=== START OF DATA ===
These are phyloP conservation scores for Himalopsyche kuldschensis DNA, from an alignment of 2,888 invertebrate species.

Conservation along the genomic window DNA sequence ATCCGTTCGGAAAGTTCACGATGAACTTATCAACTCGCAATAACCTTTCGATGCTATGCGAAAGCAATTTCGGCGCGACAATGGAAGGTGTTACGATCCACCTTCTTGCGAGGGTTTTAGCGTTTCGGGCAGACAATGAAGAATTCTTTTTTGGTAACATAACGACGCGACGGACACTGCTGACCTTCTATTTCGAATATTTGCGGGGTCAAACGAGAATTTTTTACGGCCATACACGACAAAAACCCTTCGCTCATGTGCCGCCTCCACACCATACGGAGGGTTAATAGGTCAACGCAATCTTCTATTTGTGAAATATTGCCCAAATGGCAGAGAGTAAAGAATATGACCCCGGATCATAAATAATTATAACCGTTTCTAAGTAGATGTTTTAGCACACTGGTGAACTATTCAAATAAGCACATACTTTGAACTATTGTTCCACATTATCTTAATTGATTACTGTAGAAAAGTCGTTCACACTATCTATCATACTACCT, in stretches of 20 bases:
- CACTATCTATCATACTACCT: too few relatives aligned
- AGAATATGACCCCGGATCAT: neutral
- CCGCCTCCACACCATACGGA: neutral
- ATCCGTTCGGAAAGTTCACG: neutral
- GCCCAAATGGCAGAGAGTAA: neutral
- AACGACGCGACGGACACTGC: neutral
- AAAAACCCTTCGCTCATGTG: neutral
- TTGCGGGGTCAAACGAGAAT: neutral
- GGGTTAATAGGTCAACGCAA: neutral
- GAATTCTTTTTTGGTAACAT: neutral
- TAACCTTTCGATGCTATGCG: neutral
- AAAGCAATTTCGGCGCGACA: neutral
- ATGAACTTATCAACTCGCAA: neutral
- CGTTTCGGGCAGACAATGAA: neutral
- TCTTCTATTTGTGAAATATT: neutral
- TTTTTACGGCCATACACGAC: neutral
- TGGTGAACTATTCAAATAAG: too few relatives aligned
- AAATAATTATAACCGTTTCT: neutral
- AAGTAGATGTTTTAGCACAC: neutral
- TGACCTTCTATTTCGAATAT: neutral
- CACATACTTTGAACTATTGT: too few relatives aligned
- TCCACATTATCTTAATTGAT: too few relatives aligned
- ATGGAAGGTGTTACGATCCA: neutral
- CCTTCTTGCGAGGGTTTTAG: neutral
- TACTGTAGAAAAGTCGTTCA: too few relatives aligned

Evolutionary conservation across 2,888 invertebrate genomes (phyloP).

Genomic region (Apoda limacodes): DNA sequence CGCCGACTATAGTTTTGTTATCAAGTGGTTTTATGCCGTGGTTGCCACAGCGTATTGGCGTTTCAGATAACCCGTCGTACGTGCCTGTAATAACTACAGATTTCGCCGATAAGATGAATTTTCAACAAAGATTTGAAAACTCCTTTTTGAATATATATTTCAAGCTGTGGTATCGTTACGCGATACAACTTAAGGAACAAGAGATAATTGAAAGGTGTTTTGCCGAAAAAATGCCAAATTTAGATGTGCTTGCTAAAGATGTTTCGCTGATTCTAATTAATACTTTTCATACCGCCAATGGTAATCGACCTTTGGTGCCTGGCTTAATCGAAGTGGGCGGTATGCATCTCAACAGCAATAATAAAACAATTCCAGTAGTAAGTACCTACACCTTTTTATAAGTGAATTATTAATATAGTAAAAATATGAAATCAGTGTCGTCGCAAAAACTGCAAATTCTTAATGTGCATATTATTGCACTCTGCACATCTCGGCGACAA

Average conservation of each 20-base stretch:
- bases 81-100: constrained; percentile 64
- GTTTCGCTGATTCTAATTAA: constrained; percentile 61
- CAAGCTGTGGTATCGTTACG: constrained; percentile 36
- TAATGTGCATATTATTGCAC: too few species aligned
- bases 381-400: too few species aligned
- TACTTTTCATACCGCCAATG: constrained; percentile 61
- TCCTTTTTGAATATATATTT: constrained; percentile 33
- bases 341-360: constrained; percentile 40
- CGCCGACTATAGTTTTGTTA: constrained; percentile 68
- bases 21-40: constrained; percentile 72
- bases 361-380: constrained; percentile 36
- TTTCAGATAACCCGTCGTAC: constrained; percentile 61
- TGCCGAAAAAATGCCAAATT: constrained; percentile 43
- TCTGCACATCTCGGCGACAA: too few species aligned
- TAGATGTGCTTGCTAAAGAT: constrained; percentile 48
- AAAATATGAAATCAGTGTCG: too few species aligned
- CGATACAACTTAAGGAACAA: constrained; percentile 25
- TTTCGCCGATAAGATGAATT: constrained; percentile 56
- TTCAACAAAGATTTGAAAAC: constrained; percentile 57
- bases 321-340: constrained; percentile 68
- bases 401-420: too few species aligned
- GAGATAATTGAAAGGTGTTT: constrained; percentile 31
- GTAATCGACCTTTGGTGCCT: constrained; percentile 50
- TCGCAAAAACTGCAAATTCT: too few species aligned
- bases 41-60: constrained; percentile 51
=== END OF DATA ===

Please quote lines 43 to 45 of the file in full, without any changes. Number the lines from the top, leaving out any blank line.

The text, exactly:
- TGCCGAAAAAATGCCAAATT: constrained; percentile 43
- TCTGCACATCTCGGCGACAA: too few species aligned
- TAGATGTGCTTGCTAAAGAT: constrained; percentile 48